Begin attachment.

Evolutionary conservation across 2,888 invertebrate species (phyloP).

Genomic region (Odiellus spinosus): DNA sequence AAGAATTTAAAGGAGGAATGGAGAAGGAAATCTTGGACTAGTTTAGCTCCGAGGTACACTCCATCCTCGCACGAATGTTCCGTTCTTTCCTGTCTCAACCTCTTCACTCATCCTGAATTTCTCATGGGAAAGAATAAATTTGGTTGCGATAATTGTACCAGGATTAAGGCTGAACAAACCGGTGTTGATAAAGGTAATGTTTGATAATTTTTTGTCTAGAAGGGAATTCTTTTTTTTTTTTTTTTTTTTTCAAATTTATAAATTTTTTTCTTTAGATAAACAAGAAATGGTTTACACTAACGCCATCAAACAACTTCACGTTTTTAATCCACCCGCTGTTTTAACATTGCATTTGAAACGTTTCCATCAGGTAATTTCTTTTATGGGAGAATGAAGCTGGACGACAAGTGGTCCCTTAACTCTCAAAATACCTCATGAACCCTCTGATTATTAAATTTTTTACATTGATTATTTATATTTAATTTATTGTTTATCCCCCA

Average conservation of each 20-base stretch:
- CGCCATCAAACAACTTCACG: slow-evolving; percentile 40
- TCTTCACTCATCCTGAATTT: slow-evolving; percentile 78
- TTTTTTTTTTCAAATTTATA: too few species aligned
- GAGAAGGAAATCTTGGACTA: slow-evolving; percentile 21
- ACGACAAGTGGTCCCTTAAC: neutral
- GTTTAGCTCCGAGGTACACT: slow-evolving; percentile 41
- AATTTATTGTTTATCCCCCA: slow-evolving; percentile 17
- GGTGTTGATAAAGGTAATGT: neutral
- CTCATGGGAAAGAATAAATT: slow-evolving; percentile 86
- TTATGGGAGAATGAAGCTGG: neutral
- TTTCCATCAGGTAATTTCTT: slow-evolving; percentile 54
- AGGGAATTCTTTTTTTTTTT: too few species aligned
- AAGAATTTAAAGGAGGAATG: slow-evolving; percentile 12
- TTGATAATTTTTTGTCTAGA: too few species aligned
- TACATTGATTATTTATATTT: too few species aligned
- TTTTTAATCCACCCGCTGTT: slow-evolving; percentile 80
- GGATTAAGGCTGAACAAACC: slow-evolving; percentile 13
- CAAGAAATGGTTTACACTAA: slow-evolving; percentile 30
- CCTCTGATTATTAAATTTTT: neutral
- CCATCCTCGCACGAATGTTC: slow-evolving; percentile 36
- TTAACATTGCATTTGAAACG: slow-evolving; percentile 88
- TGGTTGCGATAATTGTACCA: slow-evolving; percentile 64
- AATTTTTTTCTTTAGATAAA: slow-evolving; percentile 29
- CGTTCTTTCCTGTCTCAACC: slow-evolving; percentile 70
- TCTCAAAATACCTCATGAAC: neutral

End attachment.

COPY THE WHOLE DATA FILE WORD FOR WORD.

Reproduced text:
Evolutionary conservation across 2,888 invertebrate species (phyloP).

Genomic region (Odiellus spinosus): DNA sequence AAGAATTTAAAGGAGGAATGGAGAAGGAAATCTTGGACTAGTTTAGCTCCGAGGTACACTCCATCCTCGCACGAATGTTCCGTTCTTTCCTGTCTCAACCTCTTCACTCATCCTGAATTTCTCATGGGAAAGAATAAATTTGGTTGCGATAATTGTACCAGGATTAAGGCTGAACAAACCGGTGTTGATAAAGGTAATGTTTGATAATTTTTTGTCTAGAAGGGAATTCTTTTTTTTTTTTTTTTTTTTTCAAATTTATAAATTTTTTTCTTTAGATAAACAAGAAATGGTTTACACTAACGCCATCAAACAACTTCACGTTTTTAATCCACCCGCTGTTTTAACATTGCATTTGAAACGTTTCCATCAGGTAATTTCTTTTATGGGAGAATGAAGCTGGACGACAAGTGGTCCCTTAACTCTCAAAATACCTCATGAACCCTCTGATTATTAAATTTTTTACATTGATTATTTATATTTAATTTATTGTTTATCCCCCA

Average conservation of each 20-base stretch:
- CGCCATCAAACAACTTCACG: slow-evolving; percentile 40
- TCTTCACTCATCCTGAATTT: slow-evolving; percentile 78
- TTTTTTTTTTCAAATTTATA: too few species aligned
- GAGAAGGAAATCTTGGACTA: slow-evolving; percentile 21
- ACGACAAGTGGTCCCTTAAC: neutral
- GTTTAGCTCCGAGGTACACT: slow-evolving; percentile 41
- AATTTATTGTTTATCCCCCA: slow-evolving; percentile 17
- GGTGTTGATAAAGGTAATGT: neutral
- CTCATGGGAAAGAATAAATT: slow-evolving; percentile 86
- TTATGGGAGAATGAAGCTGG: neutral
- TTTCCATCAGGTAATTTCTT: slow-evolving; percentile 54
- AGGGAATTCTTTTTTTTTTT: too few species aligned
- AAGAATTTAAAGGAGGAATG: slow-evolving; percentile 12
- TTGATAATTTTTTGTCTAGA: too few species aligned
- TACATTGATTATTTATATTT: too few species aligned
- TTTTTAATCCACCCGCTGTT: slow-evolving; percentile 80
- GGATTAAGGCTGAACAAACC: slow-evolving; percentile 13
- CAAGAAATGGTTTACACTAA: slow-evolving; percentile 30
- CCTCTGATTATTAAATTTTT: neutral
- CCATCCTCGCACGAATGTTC: slow-evolving; percentile 36
- TTAACATTGCATTTGAAACG: slow-evolving; percentile 88
- TGGTTGCGATAATTGTACCA: slow-evolving; percentile 64
- AATTTTTTTCTTTAGATAAA: slow-evolving; percentile 29
- CGTTCTTTCCTGTCTCAACC: slow-evolving; percentile 70
- TCTCAAAATACCTCATGAAC: neutral